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Sorting out customers: a valuable technique for enhancing top-line revenue growth is to classify and pigeonhole your customers by various categories and demographic subgroups--and then focus on meeting the specific needs of these clusters.


Research has shown that Hispanic and Afro-American customers prefer a fragrance in their laundry detergent. Using this information, Procter & Gamble developed a new fragranced detergent and marketed this product in communities that were heavily Hispanic or Afro-American. The result was that Procter & Gamble displaced its competitors, Colgate-Palmolive and Unilever, in this product category among these ethnic groups. This is how market segmentation works in the retail industry.

We can define market segmentation as "the recognition of the diversity in demand among customers, and the clustering or partition of their needs into reasonably homogenous subgroups, as well as the rational alignment of products/services/marketing/delivery channels to meet customer's coherent needs." Market segmentation is the opposite of trying to be "all things to all people," or the "one size fits all" approach.

Market segmentation, therefore, provides fresh information that is useful for marketing (including timing of promotional efforts), new product selection and pricing. Market segmentation also helps to uncover new and emerging customer needs that currently are ignored or are not being adequately met. If you am selling investment and financial advice, you might want to use market segmentation to identify those prospects who are recent beneficiaries of life insurance--or winners of lotteries. Resistance to buying these products is lowest among prospects who have recently received a financial windfall (the equivalent of targeting a community in winter for the sale of snow shovels, especially when a snow storm is forecast).

Segmentation, in short, allows you to detect untapped or emerging market opportunities, so that a differential advantage can be gained over competition--by spotting trends/microtrends, such as second-home buyers, working retired, commuter couples, and those in need of tax refund or tax anticipation loans (a most profitable product offered by a California bank).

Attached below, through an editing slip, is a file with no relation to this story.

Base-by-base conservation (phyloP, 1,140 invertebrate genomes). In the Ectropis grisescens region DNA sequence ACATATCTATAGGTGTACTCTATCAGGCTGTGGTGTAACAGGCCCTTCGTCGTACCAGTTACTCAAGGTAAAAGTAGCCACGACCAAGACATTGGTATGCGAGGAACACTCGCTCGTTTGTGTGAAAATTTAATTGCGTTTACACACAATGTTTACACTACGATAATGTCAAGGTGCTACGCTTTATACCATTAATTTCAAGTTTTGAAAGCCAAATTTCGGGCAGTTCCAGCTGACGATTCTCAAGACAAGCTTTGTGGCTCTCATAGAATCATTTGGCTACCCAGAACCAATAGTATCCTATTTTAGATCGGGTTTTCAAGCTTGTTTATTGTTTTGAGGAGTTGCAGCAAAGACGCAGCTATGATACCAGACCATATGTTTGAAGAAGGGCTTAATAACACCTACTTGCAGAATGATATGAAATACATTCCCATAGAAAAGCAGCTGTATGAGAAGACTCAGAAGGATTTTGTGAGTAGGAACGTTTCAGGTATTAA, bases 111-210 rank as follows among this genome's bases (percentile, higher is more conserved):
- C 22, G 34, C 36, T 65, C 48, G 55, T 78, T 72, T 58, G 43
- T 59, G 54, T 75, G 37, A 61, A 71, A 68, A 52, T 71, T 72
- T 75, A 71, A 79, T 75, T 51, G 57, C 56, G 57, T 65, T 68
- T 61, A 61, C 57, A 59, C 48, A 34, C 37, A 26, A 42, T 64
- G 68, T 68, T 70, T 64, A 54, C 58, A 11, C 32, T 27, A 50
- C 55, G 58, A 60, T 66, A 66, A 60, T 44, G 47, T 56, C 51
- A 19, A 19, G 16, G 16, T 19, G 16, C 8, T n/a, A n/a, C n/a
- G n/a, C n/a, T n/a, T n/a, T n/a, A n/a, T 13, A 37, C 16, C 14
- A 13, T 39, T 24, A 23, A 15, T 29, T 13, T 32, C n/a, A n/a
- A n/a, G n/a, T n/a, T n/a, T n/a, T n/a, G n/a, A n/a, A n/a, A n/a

We also know that segmented focus is likewise applied, with excellent success, in our political campaigns. Hence, customer segmentation helps to enhance top-line revenue growth, which is as critical as bottom-line cost reduction--even though most of senior management focuses on the latter.


Research at the Harvard Business School on strategy at the business unit level shows that businesses with a higher share of their target market segments are more profitable than those with low shares. Target market is that part of the total market that an institution chooses to focus, making a concerted marketing and promotional effort by offering products and services tailored to that segment, in order to maximize profits and growth. Large shares provide an institution: economies of scale in processing, servicing, marketing and other business functions, and lower costs via greater experience curve impact and bargaining power with service providers such as technology vendors. This result is not a simple matter of large businesses earning greater profits than smaller businesses. HBS research on business strategy, for example, also shows that large banks with a small share of a large market segment are generally less profitable than smaller banks with a larger share of a much smaller target segment. What matters most is not how large a frog you are, but how you rank in your particular puddle. Another relevant research finding in marketing is that by trying to drum up revenue growth of a business through increased marketing of a low-quality service will wind up in further depressing its profits, since customers will become more aware of how bad the service is.


Segmentation is not differentiation. Segmentation is based on the demand side of the target market, which requires tailoring of your products/services and supporting needs to various clusters of customers' product and service needs, since your target market consists of heterogeneous groups of customers, with different combination of such needs. In other words, segmentation is a merchandizing strategy that strives to customize products and services needs to each slice of the total market pie, ensuring greater customer satisfaction, helping to build a more loyal and secure customer base. Differentiation, on the other hand, seeks to secure a larger share of the total market space, without regard to its component segments.